Why and How to Rethink What We “Should” Do

Why and How to Rethink What We “Should” Do

By Beth Roessner

“Should” is a pretty common word in everyone’s vocabulary, and although it seems innocent, “should” is also a very dangerous word. It creates a culture of negativity within us. And now that we’re at the beginning of the year when life-altering goals are popular, do you find yourself saying any of these things? 

“I should do yoga today.”
“I should eat a salad, but I really want a cheeseburger.”
“You should be doing more squats if you want to make progress.”
“I should extend my run tomorrow because I ate like $h!t today.”
“You should go to bed now if you want to be in a good mood tomorrow.”
“I should put pants on before I leave the house.”

“Should” is problematic because when we use it, we detach ourselves from reality. We’re talking about things that we wish were true, but aren’t. It’s a reminder that we’re not doing something that we “should” be doing–running, yoga, dieting, putting on pants. 

“Should” brings about a slippery slope, and is pretty common in today’s diet-heavy culture. It’s a reminder that what we’re doing is not good enough and that we’re not good individuals because we are not doing a particular activity. We often feel discouraged, guilty or awful about ourselves. (I mean, has telling yourself “I should lose weight” ever motivated you to lose weight and made you feel good about yourself? Yeah…me either.)

And in my own personal experience, when I actually do the activity I “should” be doing…I don’t always feel my best doing it. And sometimes I don’t feel better later. It feels forced, unnatural and my mind just won’t shut off the negative chatter.

But, we use “should” in conversations with others, too. When you tell someone what they should be doing, you’re ignoring their decisions and right to be in charge of their bodies. 

When we constantly tell ourselves or others that we should be doing something, we’re reinforcing the negative. Instead of creating solutions, we’re emphasizing the problems. When we’re feeling discouraged and negative, we’re less likely to take action. 

It may take some habit breaking, but there are ways to stop using the word should. It’s about creating a new mindset. 

  • Focus on the benefits. Instead of saying “I should run longer today,” change up your thinking to focus on why you want to do something. “I enjoy longer runs because it allows me to get lost in my thoughts. And it’s a great way of viewing my city. It’s when I feel my very best.” Put emphasis on why you want to do something and the positive results that will come of it.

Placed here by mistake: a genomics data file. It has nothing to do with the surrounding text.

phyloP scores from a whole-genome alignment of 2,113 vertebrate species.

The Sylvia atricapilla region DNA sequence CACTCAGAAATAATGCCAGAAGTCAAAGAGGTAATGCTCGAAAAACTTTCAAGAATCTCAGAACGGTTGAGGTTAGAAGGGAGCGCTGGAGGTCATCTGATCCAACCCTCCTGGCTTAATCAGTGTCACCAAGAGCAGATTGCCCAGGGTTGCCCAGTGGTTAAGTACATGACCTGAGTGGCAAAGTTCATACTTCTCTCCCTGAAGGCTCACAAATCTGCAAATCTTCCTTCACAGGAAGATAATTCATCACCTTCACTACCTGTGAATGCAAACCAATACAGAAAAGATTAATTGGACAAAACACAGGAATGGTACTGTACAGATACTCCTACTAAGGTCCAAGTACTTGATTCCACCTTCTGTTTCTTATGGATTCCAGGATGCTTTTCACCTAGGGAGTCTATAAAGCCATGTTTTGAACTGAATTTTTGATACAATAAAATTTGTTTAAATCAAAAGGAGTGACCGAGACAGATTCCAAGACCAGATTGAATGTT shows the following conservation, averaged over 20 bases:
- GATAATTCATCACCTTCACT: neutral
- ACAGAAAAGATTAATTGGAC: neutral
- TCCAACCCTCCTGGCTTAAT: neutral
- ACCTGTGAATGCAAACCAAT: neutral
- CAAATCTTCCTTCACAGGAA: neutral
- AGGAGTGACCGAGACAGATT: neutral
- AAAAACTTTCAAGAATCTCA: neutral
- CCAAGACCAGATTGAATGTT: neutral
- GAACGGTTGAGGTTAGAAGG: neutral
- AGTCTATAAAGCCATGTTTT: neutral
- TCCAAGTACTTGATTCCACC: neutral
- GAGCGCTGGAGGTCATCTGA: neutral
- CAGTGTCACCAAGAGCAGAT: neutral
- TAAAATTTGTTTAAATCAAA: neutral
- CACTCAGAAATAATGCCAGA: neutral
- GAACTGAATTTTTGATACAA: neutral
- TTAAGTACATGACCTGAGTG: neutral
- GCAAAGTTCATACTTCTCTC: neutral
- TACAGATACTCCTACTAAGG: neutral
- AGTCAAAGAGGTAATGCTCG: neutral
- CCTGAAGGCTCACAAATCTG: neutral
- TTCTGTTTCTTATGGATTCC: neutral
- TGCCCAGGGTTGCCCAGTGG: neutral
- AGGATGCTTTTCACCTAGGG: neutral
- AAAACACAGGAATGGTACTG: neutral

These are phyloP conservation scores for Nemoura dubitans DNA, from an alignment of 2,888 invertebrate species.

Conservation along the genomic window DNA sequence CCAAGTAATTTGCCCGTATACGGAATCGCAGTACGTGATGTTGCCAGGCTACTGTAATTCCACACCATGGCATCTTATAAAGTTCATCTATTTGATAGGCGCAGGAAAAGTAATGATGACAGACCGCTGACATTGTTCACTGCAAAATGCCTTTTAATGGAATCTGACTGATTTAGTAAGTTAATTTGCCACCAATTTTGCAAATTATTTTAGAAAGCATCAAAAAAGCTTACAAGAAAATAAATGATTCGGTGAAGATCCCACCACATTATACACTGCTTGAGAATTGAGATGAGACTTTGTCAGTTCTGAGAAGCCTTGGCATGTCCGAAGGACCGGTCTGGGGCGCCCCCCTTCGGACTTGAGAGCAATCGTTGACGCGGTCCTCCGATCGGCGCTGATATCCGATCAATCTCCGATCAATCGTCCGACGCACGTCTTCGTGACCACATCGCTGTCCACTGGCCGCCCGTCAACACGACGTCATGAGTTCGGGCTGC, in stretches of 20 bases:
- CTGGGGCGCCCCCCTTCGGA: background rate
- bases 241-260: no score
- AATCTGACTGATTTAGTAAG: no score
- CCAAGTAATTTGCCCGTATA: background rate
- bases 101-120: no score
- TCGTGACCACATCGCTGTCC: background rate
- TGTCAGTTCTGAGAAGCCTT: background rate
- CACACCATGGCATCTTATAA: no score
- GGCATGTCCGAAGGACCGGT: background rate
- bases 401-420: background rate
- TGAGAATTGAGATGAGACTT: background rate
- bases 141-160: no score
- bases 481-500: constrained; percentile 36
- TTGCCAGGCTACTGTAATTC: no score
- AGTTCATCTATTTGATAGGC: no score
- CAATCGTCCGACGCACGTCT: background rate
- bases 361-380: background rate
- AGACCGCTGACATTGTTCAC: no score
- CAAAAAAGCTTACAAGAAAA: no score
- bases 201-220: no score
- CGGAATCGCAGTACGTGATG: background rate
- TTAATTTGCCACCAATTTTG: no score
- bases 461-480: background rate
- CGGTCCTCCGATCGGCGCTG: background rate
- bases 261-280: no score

• Focus on accepting reality. Meet yourself and acknowledge where you are right now. Don’t dwell on where you want to be, but focus on the present. If you ate a bit too much, now is not the time to exercise harder out of punishment. If you want that cheeseburger, then own that choice and get a cheeseburger. If you are truly tired, then go bed and get some rest.  
  • Take action and replace “should” with “next time.” When you catch yourself saying the word “should,” switch it out with the phrase “next time.” This phrase is more solution-based. “Next time, if I really want the salad, I’ll choose the salad.” “Next time, I’ll practice yoga, but today I’m tired.”
  • Accept people for who there are and where they are. We’re all different, and that is a beautiful thing. As much as it may anger us that our partner, colleague, friend, parent or child may do one thing when we’d like them to do another, we can’t force them to change. Just like we all have our own strengths and weaknesses, we should accept others for theirs. 
  • Don’t dwell on the past and instead focus on the future. Focus on what you want to accomplish and where to go moving forward. If it helps, replace “should” with “could.” When you tell yourself, “I could run longer today,” you’re reminding yourself of your inner power. And odds are, you may take those steps to extend your run because you understand the benefits.
  • If you really don’t want to do it, don’t do it. Simple as that. Don’t force yourself to do anything you don’t want to do. Free yourself from unwanted and unneeded tasks that don’t serve your body. (Unless it involves putting on pants…Those probably need to go on. Or maybe compromise and opt for a skirt instead?)

Next time you catch yourself saying the word “should,” try to flip it around and focus on what you’d like to accomplish and why. Remember, it’s about a shift in mindset. It won’t happen overnight, but with tiny steps, you can eliminate the word. 

Need help with mindset? Ask Beth your questions! 

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